Returning to Krakow, Borekh found that a terrible thing had happened. A fire, a very bad fire! Most of the town had been burned and the businesses were in ruins. Borekh realized there would be no buttons to complete the finery for the wedding of Lasar’s daughter. He would be humiliated before all of Vaysechvoos. His failure would probably affect business. He needed a solution—how to make wedding clothes…without buttons? He thought very hard and prayed to the Almighty to deliver him from this serious dilemma.
He arrived in Vaysechvoos, and explained the problem to his wife, who was busy embroidering some pillows she intended to give her sister as a birthday gift. Borekh looked at the basket filled with beautiful, thick embroidery threads, and the Lord (at least he thought it was the Lord!) gave him an idea. His wife consented to give him all her threads, and he twisted them together into beautiful multicolored twine. He tied knots in them, making them into dozens of short lengths, one for each button needed for the wedding clothes. Each time he needed to make a button and buttonhole, he made two buttonholes instead.
Two days before the wedding, when Lasar wanted to see the clothing, Borekh proudly displayed his craftsmanship. Lasar was horrified when he saw all the buttonholes and no buttons, but Borekh quickly explained the way the twine worked instead, telling his friend that this was the latest style from Krakow. Borekh tied beautiful knots, and with the brightly colored twine, Lasar thought it actually did look quite fashionable. Borekh convinced him that his daughter’s wedding would be the finest and most upto- date ever. Finally, Lasar nodded his head in agreement and Borekh sighed a big sigh of relief as he silently thanked the Almighty for his reprieve.
Well, the wedding was very grand, but it did provoke a little jealousy. Everyone in Vaysechvoos knew that Lasar was a leading citizen, but they didn’t see why his family should wear the latest fashion while they went about in plain old buttons. Borekh was mortified when one after another, the villagers asked him to alter their clothing so that they, too, could be in style. He didn’t dare let on that he had improvised the clothing for the wedding simply because no buttons had been available. Instead, he cheered himself with the extra business, and managed to forget the truth.
Some did feel it was silly to tie knots when buttons were so much simpler. However, the sage of Vaysechvoos favored the new way of dressing, saying that knot tying was a mitzvah because it caused people to slow down and thank the Almighty for the clothing on their backs. This seemed reasonable to the skeptics, who did not want to appear ungrateful to the Almighty.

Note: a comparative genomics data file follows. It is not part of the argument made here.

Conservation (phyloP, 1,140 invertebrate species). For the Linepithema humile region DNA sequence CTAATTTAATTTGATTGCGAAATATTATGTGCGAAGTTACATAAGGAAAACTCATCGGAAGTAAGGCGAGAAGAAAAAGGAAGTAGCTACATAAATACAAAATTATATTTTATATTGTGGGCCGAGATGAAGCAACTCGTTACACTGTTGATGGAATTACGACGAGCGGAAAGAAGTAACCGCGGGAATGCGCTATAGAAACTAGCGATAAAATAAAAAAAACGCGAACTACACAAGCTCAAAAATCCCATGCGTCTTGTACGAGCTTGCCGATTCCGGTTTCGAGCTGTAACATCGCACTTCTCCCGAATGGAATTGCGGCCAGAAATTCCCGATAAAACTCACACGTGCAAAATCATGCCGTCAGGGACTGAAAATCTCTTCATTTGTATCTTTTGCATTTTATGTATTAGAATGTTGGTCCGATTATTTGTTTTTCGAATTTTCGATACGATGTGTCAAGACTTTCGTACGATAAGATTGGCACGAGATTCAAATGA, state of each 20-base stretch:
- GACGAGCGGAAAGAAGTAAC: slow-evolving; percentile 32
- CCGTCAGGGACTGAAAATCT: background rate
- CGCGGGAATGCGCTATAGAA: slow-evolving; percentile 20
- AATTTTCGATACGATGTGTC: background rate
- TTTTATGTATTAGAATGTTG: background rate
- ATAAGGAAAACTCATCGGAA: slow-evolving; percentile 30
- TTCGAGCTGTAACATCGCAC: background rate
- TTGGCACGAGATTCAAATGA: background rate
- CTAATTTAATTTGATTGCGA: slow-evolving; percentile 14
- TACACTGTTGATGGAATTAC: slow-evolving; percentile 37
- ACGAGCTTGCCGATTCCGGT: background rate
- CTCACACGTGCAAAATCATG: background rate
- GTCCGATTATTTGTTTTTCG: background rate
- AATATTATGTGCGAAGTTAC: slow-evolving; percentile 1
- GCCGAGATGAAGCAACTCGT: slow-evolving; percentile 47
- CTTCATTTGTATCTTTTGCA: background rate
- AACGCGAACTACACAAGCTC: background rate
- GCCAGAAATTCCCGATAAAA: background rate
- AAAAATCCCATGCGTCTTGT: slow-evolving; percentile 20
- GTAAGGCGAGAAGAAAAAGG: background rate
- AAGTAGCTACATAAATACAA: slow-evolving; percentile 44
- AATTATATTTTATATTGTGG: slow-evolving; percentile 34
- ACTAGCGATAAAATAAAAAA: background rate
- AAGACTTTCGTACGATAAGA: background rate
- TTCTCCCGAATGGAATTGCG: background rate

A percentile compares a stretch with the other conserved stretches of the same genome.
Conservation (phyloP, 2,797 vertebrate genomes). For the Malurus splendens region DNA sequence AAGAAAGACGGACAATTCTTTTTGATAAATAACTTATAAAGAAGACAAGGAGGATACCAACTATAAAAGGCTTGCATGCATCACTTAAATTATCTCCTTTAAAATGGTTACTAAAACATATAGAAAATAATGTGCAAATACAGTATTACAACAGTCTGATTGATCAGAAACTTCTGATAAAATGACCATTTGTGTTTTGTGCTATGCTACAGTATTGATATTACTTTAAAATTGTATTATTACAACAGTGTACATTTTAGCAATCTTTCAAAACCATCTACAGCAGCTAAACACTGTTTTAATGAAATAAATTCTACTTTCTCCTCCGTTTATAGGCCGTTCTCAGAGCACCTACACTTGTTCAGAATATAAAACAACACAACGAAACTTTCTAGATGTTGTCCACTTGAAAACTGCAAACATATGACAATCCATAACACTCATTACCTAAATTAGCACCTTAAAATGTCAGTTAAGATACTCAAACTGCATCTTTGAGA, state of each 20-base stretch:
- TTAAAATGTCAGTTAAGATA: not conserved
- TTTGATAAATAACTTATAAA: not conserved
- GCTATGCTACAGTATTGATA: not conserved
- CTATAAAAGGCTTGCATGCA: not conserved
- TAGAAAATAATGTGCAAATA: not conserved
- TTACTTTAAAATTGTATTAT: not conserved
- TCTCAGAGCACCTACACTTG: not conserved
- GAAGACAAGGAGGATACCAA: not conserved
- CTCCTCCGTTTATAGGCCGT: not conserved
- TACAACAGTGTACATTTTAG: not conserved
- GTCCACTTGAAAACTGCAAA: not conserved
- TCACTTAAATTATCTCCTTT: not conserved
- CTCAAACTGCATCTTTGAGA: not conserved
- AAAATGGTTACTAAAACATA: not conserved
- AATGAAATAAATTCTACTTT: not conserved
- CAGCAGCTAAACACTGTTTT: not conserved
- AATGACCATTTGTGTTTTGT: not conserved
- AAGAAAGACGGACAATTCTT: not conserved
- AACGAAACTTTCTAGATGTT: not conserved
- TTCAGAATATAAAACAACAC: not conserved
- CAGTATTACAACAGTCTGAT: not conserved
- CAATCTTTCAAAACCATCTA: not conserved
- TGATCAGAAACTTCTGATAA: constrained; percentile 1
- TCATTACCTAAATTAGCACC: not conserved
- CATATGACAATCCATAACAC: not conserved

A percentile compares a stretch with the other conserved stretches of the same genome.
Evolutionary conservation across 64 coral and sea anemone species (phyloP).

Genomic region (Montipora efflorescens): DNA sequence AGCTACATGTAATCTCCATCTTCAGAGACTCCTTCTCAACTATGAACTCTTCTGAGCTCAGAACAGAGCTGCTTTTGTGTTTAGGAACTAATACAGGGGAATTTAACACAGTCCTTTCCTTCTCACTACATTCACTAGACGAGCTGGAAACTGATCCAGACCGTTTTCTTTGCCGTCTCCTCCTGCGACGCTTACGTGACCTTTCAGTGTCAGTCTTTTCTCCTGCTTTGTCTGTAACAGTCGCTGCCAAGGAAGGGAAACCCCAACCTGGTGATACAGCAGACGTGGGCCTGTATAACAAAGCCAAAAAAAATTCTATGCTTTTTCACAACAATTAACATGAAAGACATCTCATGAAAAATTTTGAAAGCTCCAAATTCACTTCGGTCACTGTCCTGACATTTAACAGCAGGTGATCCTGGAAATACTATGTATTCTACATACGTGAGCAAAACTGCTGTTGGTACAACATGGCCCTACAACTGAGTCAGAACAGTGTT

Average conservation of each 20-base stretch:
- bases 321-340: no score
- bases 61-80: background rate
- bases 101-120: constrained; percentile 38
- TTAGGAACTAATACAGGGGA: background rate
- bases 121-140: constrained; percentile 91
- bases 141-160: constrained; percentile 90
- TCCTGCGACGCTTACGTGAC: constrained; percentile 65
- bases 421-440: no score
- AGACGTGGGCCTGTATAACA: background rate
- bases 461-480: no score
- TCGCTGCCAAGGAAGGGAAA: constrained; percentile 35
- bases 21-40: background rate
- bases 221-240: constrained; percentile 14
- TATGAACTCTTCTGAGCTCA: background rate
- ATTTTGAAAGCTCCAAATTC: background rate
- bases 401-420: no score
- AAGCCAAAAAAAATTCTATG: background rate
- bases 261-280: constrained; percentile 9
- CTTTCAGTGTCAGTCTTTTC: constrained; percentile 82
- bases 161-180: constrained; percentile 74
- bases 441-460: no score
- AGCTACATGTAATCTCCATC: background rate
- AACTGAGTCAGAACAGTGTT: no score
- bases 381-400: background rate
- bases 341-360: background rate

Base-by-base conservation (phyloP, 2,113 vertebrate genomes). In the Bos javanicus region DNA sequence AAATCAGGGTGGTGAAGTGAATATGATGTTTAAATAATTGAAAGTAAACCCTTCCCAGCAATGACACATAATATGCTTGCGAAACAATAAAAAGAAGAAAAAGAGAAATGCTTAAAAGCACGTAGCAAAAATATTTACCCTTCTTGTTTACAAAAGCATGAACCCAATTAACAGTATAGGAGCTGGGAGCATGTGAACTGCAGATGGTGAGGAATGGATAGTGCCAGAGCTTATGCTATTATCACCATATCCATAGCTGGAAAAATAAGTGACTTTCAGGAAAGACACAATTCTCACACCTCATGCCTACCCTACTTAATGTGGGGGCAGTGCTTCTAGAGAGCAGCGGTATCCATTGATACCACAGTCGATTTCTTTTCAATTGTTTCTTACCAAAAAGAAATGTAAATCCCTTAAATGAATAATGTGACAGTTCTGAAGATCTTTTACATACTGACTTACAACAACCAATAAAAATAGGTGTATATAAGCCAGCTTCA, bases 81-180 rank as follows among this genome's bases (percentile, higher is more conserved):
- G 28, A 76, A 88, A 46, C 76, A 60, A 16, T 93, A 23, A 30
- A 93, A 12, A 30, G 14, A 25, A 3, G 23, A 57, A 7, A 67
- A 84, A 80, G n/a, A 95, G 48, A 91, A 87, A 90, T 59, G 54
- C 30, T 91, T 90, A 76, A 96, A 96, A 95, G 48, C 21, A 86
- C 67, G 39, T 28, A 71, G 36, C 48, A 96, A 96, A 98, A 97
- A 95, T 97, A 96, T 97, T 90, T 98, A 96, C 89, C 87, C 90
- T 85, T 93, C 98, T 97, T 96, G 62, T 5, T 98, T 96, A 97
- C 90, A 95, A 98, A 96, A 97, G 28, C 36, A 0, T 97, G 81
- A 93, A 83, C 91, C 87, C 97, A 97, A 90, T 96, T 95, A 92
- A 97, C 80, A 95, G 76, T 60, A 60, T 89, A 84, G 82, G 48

And the people of Vaysechvoos became very adept at tying knots and took a great deal of pride in the variety of knots and the agility with which they could tie and untie them. Over the next few generations, the people of Vaysechvoos forgot entirely that they had ever used anything so simple and archaic as buttons.
“Buttons, what nonsense!” they shook their heads at the stranger. Leybush piped up, “Mama, what’s wrong with the stranger’s buttons? Do other people in other places really dress that way? Why don’t we?” That was the last straw. The people of Vaysechvoos are not violent but when those things they hold dear are threatened, they will not sit idly by. They did not really hurt the stranger, but with a great deal of pushing and shoving, they bid him farewell. It was not the most gentle of partings.
Well, after the stranger was gone, things quieted down and the little shtetl of Vaysechvoos was peaceful once more. Still, everyone felt a bit worn from all the excitement. Most returned to their homes or businesses to have a nice glass of tea, which would soothe their nerves.
Leybush slipped out quietly and went back to the center of Vaysechvoos where the stranger had stood less than an hour ago. He stared at the ground thoughtfully for quite some time before he scooped up the three buttons that had come off the stranger’s clothing in the midst of the scuffle. He looked at the buttons in the palm of his hand and marveled at their smoothness, and their exact circular shape. He glanced about and quickly slipped the buttons into his pocket. Someday, Leybush would be a tailor.
Director of Communications, Missionary
Susan Perlman is one of the co-founders of Jews for Jesus. Susan is the associate executive director of Jews for Jesus and also director of communications for the organization. She also serves as the editor in chief of ISSUES, their evangelistic publication for Jewish seekers. She left a career track in New York City to help launch Jews for Jesus in San Francisco in the early 1970s. See more here.